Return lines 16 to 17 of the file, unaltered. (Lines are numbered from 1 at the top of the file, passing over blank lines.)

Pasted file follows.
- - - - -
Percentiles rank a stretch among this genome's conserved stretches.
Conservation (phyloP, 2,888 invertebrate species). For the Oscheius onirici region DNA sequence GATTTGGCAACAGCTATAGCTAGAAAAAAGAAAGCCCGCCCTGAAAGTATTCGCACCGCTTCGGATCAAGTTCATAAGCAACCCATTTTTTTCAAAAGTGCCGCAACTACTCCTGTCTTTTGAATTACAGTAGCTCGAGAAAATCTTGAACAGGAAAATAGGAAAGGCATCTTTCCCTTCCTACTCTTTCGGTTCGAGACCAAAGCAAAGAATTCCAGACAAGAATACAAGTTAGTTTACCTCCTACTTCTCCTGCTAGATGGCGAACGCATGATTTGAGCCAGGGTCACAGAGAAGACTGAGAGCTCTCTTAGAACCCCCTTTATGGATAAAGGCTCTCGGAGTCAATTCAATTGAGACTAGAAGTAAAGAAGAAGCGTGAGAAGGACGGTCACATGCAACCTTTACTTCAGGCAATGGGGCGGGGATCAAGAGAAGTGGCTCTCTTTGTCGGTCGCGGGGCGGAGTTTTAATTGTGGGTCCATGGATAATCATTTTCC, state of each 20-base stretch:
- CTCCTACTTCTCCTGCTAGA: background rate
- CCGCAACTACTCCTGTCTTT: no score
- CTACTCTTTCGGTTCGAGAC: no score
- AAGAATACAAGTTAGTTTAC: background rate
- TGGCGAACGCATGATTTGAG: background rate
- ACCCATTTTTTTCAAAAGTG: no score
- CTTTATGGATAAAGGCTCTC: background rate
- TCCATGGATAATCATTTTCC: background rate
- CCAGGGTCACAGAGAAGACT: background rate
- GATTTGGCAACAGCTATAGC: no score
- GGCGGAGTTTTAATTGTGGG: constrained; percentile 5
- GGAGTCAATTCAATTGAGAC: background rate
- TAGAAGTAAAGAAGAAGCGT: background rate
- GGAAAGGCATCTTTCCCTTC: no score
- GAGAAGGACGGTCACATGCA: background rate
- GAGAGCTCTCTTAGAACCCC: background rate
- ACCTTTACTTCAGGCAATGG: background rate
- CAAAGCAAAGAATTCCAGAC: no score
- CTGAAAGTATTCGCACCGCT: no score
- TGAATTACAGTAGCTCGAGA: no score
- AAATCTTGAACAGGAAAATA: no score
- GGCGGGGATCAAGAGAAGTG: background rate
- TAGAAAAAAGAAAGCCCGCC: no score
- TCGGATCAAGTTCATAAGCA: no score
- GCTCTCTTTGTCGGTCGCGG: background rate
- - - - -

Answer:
- GGAAAGGCATCTTTCCCTTC: no score
- GAGAAGGACGGTCACATGCA: background rate